The Keybow 2040 sits nicely upon our desk and glows, comfortingly, as we work. Right now the best way to use and enjoy Keybow is via Adafruit’s CircuitPython programming language, a version of which has been created to specifically support Keybow 2040. Pimoroni is working on its own version of MicroPython and USB HID necessary for emulating a keyboard / mouse is in the works and this code should be available soon after release. 

With CircuitPython, we were able to quickly control all 16 LEDs, creating flashing patterns and different color sequences with relative ease. CircuitPython’s adafruit_is31fl3731 library is part of a collections of libraries freely available for download, but we noticed that there was something wrong with what this library thought was the first key, and what the board library, used to interface with GPIO pins, thought was the first key. 

In fact they were off by 90 degrees and this meant that pressing a key would cause the wrong key to light up in our test code. We reached out for help and a member of the community responded and was able to resolve the issue with some algebra. The new code has been passed back to Adafruit and should be fixed within a couple of days. 

With the corrected version of CircuitPython, we created a simple project which mapped a sequence of key presses and text input to a single keystroke.  When we pressed the bottom left key, it would simulate a key sequence on our computer which opens a terminal window and types in a command to launch a system monitor application. The key would change color from green to blue, and back again.

Use Cases for Pimoroni Keybow 2040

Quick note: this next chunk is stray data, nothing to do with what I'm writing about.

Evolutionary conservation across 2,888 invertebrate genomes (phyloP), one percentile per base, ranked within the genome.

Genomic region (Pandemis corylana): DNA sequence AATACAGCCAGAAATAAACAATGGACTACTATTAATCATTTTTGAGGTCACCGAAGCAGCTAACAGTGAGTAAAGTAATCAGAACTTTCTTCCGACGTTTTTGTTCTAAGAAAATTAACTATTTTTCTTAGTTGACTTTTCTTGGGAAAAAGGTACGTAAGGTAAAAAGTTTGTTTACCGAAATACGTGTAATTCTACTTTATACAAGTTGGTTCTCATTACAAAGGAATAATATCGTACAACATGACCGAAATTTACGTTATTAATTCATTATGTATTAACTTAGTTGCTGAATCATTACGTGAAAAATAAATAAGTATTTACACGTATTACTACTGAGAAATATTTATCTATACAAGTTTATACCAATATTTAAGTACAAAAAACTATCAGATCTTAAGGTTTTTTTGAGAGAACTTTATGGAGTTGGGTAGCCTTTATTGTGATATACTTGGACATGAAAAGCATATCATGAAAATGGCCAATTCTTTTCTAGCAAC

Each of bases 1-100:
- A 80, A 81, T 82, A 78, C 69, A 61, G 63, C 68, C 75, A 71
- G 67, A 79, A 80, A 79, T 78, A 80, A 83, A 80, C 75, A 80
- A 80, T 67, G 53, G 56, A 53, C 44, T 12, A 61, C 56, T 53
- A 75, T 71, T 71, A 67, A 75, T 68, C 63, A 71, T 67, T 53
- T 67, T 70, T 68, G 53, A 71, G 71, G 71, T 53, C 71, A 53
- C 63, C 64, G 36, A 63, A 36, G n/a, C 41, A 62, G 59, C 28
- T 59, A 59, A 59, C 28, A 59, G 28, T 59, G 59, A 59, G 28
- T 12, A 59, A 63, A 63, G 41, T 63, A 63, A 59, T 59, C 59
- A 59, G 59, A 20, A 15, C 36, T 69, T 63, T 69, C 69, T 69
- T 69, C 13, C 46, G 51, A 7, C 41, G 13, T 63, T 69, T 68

With the ability to map keystrokes, mouse movements and commands to any of the 16 keys, the Keybow 2040 is a powerful device for home workers and gamers. We can map commonly used sequences including reloading, inventory management and combo moves in our games or actions in a photo editor like Photoshop, and we can use Keybow 2040 perform a series of complex steps all from the push of a button. 

If you’ve ever wanted an extra 16, programmable keys on your keyboard, the Keybow 2040 lets you add them.

Bottom Line 

(Image credit: Tom's Hardware)

Keybow 2040 is an impressive board and while it may only serve a single use, what it does, it does well thanks to good hardware and the CircuitPython library. The clicky keys feel responsive, and the RGB LEDs are bright and even.

At £50 ($70) we pay a high price for convenience, but Keybow 2040 is a refined and well made piece of kit that may just save you a few thousand keystrokes over the course of its life. There are cheaper alternatives, such as Pimoroni’s RGB Keypad, which uses rubber dome switches and requires you to plug in a Raspberry Pi Pico, but the smart money is on Keybow 2040.

Les Pounder

Les Pounder is an associate editor at Tom's Hardware. He is a creative technologist and for seven years has created projects to educate and inspire minds both young and old. He has worked with the Raspberry Pi Foundation to write and deliver their teacher training program "Picademy".

  • mrv_co
    Since the author didn’t bother mentioning it, this board has hot swap sockets for the switches and there is a bare bones sku available.